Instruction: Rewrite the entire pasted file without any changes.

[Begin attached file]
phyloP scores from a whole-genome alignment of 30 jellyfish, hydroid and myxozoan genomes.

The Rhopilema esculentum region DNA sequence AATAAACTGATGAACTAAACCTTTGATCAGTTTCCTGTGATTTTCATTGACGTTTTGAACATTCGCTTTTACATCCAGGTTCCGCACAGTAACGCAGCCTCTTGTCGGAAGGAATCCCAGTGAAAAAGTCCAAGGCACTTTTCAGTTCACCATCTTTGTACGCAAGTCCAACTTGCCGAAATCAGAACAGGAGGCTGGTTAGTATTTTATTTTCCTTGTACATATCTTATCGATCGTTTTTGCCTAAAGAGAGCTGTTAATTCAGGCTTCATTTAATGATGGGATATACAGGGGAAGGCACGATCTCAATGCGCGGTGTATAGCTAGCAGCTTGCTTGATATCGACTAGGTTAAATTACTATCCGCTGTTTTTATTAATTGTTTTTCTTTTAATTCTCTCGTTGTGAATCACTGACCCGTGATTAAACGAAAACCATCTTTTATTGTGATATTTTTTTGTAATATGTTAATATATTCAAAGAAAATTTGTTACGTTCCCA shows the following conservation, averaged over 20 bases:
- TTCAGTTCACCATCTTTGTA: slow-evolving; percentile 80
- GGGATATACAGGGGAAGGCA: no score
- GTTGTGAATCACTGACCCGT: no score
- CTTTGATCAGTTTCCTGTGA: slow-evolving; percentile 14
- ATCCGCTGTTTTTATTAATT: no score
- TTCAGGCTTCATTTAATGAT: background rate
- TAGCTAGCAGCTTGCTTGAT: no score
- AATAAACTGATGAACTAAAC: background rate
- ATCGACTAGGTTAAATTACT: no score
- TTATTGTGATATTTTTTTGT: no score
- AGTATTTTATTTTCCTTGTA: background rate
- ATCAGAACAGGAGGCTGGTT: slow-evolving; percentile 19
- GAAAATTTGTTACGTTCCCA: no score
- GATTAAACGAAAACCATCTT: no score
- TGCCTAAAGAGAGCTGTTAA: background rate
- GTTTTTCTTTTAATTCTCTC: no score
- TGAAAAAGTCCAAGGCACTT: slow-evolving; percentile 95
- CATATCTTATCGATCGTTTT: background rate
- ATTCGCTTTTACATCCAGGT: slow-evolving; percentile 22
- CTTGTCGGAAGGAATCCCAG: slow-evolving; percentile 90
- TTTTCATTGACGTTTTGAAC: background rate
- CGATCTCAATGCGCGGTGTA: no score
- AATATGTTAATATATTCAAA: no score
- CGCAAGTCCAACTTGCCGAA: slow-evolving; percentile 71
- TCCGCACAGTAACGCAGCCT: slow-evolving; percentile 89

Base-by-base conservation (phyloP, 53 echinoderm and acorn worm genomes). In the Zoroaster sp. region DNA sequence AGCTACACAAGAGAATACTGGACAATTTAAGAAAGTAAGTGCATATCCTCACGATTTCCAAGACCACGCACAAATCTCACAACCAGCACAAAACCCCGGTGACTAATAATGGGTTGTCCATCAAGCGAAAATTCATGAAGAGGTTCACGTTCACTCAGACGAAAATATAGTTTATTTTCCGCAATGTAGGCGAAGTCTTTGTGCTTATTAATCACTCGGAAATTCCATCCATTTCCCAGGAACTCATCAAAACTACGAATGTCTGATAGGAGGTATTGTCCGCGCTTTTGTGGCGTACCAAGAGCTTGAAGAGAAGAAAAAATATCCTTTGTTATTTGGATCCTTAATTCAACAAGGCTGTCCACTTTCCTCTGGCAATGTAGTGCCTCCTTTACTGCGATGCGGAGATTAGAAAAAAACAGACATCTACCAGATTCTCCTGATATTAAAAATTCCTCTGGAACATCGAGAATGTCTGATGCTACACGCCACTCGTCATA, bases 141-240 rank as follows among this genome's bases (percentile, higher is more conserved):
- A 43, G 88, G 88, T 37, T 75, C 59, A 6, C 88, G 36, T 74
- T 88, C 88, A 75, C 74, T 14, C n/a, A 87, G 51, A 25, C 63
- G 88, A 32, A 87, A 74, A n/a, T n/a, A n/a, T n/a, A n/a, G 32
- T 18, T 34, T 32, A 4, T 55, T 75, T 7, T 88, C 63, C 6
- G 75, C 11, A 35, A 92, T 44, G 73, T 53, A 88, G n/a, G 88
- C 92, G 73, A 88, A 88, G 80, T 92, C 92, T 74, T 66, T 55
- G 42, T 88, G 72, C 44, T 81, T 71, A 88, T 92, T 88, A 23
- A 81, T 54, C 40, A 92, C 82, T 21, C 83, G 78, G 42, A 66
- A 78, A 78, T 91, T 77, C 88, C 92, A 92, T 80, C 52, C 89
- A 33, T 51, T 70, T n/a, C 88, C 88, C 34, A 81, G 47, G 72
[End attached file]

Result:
phyloP scores from a whole-genome alignment of 30 jellyfish, hydroid and myxozoan genomes.

The Rhopilema esculentum region DNA sequence AATAAACTGATGAACTAAACCTTTGATCAGTTTCCTGTGATTTTCATTGACGTTTTGAACATTCGCTTTTACATCCAGGTTCCGCACAGTAACGCAGCCTCTTGTCGGAAGGAATCCCAGTGAAAAAGTCCAAGGCACTTTTCAGTTCACCATCTTTGTACGCAAGTCCAACTTGCCGAAATCAGAACAGGAGGCTGGTTAGTATTTTATTTTCCTTGTACATATCTTATCGATCGTTTTTGCCTAAAGAGAGCTGTTAATTCAGGCTTCATTTAATGATGGGATATACAGGGGAAGGCACGATCTCAATGCGCGGTGTATAGCTAGCAGCTTGCTTGATATCGACTAGGTTAAATTACTATCCGCTGTTTTTATTAATTGTTTTTCTTTTAATTCTCTCGTTGTGAATCACTGACCCGTGATTAAACGAAAACCATCTTTTATTGTGATATTTTTTTGTAATATGTTAATATATTCAAAGAAAATTTGTTACGTTCCCA shows the following conservation, averaged over 20 bases:
- TTCAGTTCACCATCTTTGTA: slow-evolving; percentile 80
- GGGATATACAGGGGAAGGCA: no score
- GTTGTGAATCACTGACCCGT: no score
- CTTTGATCAGTTTCCTGTGA: slow-evolving; percentile 14
- ATCCGCTGTTTTTATTAATT: no score
- TTCAGGCTTCATTTAATGAT: background rate
- TAGCTAGCAGCTTGCTTGAT: no score
- AATAAACTGATGAACTAAAC: background rate
- ATCGACTAGGTTAAATTACT: no score
- TTATTGTGATATTTTTTTGT: no score
- AGTATTTTATTTTCCTTGTA: background rate
- ATCAGAACAGGAGGCTGGTT: slow-evolving; percentile 19
- GAAAATTTGTTACGTTCCCA: no score
- GATTAAACGAAAACCATCTT: no score
- TGCCTAAAGAGAGCTGTTAA: background rate
- GTTTTTCTTTTAATTCTCTC: no score
- TGAAAAAGTCCAAGGCACTT: slow-evolving; percentile 95
- CATATCTTATCGATCGTTTT: background rate
- ATTCGCTTTTACATCCAGGT: slow-evolving; percentile 22
- CTTGTCGGAAGGAATCCCAG: slow-evolving; percentile 90
- TTTTCATTGACGTTTTGAAC: background rate
- CGATCTCAATGCGCGGTGTA: no score
- AATATGTTAATATATTCAAA: no score
- CGCAAGTCCAACTTGCCGAA: slow-evolving; percentile 71
- TCCGCACAGTAACGCAGCCT: slow-evolving; percentile 89

Base-by-base conservation (phyloP, 53 echinoderm and acorn worm genomes). In the Zoroaster sp. region DNA sequence AGCTACACAAGAGAATACTGGACAATTTAAGAAAGTAAGTGCATATCCTCACGATTTCCAAGACCACGCACAAATCTCACAACCAGCACAAAACCCCGGTGACTAATAATGGGTTGTCCATCAAGCGAAAATTCATGAAGAGGTTCACGTTCACTCAGACGAAAATATAGTTTATTTTCCGCAATGTAGGCGAAGTCTTTGTGCTTATTAATCACTCGGAAATTCCATCCATTTCCCAGGAACTCATCAAAACTACGAATGTCTGATAGGAGGTATTGTCCGCGCTTTTGTGGCGTACCAAGAGCTTGAAGAGAAGAAAAAATATCCTTTGTTATTTGGATCCTTAATTCAACAAGGCTGTCCACTTTCCTCTGGCAATGTAGTGCCTCCTTTACTGCGATGCGGAGATTAGAAAAAAACAGACATCTACCAGATTCTCCTGATATTAAAAATTCCTCTGGAACATCGAGAATGTCTGATGCTACACGCCACTCGTCATA, bases 141-240 rank as follows among this genome's bases (percentile, higher is more conserved):
- A 43, G 88, G 88, T 37, T 75, C 59, A 6, C 88, G 36, T 74
- T 88, C 88, A 75, C 74, T 14, C n/a, A 87, G 51, A 25, C 63
- G 88, A 32, A 87, A 74, A n/a, T n/a, A n/a, T n/a, A n/a, G 32
- T 18, T 34, T 32, A 4, T 55, T 75, T 7, T 88, C 63, C 6
- G 75, C 11, A 35, A 92, T 44, G 73, T 53, A 88, G n/a, G 88
- C 92, G 73, A 88, A 88, G 80, T 92, C 92, T 74, T 66, T 55
- G 42, T 88, G 72, C 44, T 81, T 71, A 88, T 92, T 88, A 23
- A 81, T 54, C 40, A 92, C 82, T 21, C 83, G 78, G 42, A 66
- A 78, A 78, T 91, T 77, C 88, C 92, A 92, T 80, C 52, C 89
- A 33, T 51, T 70, T n/a, C 88, C 88, C 34, A 81, G 47, G 72